Immigration is a topic that is woven throughout the history of the United States, from the Englishmen who landed in Plymouth, Massachusetts in the early seventeenth century to the myriad of Latin America, African, and Asian immigrants who have arrived in this country during the early twenty-first century. This website focuses on primary sources about nineteenth-century immigration to the United States based on the availability of resources from the American Antiquarian Society, whose collections of materials printed in the U.S. end roughly around 1876.
Americans have a long history of both loving and hating immigration. On the one hand, the U.S. has embraced being a "melting pot," a nation that includes people from many different places but who live together in one place. On the other hand, Americans throughout the country's history have found an influx of foreign people to be deeply disturbing and something to be feared. Both of these feelings have coexisted and continue to coexist in the U.S., and teachers can make many connections between the current situations of immigrants and the resources on this website which depict nineteenth-century immigrant experiences.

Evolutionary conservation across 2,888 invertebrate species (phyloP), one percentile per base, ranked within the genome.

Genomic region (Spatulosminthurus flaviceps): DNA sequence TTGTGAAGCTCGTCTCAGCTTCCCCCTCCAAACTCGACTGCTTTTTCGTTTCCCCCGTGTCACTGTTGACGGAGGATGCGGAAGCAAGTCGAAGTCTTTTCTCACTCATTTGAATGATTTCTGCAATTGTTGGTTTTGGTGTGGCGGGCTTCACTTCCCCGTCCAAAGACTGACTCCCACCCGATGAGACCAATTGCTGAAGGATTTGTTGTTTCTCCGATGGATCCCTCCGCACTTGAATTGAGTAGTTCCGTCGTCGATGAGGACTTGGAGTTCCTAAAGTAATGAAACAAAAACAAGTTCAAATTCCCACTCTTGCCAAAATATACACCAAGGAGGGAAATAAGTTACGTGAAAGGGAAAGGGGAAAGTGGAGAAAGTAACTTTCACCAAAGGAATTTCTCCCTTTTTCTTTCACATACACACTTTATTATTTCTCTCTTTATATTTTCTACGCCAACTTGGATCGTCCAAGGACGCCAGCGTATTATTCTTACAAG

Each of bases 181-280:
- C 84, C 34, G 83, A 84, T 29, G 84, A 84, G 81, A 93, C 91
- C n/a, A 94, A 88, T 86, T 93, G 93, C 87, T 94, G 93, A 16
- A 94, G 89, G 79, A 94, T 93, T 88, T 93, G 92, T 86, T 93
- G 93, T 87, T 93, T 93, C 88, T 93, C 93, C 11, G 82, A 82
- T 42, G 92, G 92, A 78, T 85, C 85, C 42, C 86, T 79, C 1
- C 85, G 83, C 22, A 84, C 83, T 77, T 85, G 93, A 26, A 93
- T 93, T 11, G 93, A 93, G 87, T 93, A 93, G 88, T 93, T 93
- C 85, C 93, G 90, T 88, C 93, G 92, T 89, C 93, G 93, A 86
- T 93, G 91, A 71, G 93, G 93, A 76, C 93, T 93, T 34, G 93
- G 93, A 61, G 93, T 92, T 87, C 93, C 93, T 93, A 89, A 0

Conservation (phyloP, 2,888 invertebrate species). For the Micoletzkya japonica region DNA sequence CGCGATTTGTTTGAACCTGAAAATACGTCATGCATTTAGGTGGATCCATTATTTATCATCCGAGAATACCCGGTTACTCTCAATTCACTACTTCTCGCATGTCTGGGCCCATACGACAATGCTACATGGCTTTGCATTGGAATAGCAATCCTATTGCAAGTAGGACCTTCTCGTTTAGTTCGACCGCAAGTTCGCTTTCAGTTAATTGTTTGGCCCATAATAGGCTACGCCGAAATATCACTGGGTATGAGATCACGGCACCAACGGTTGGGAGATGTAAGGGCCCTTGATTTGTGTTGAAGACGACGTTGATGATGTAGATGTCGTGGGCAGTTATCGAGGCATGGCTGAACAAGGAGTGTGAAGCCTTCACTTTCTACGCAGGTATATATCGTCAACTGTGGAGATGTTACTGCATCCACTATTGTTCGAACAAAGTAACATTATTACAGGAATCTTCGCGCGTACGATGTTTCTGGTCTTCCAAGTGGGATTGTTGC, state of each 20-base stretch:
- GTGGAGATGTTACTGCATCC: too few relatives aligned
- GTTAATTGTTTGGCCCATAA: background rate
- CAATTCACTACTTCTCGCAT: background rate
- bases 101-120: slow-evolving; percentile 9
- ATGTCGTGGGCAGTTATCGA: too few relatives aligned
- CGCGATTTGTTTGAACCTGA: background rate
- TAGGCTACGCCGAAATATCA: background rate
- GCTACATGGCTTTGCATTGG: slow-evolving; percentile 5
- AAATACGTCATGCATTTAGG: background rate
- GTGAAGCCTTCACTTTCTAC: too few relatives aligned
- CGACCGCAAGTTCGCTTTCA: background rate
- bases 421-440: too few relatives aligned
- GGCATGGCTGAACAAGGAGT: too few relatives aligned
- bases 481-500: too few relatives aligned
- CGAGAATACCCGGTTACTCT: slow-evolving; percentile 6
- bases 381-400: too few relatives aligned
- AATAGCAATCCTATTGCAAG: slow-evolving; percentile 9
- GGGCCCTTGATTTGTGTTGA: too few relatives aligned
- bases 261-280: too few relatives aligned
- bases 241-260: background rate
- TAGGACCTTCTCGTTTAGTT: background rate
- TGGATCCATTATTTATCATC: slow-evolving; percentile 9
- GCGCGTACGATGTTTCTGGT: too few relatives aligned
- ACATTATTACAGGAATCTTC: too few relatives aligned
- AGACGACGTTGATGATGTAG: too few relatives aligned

While these resources will address a limited number of immigrant groups, each section will include both textual and visual resources. Through these sources, teachers and students can explore the competing visions of how immigrants would function in the U.S. Were they a great resource of workers, or did they take jobs from "Americans"? Should they live in their own communities, or should they adopt "Americanized" ways?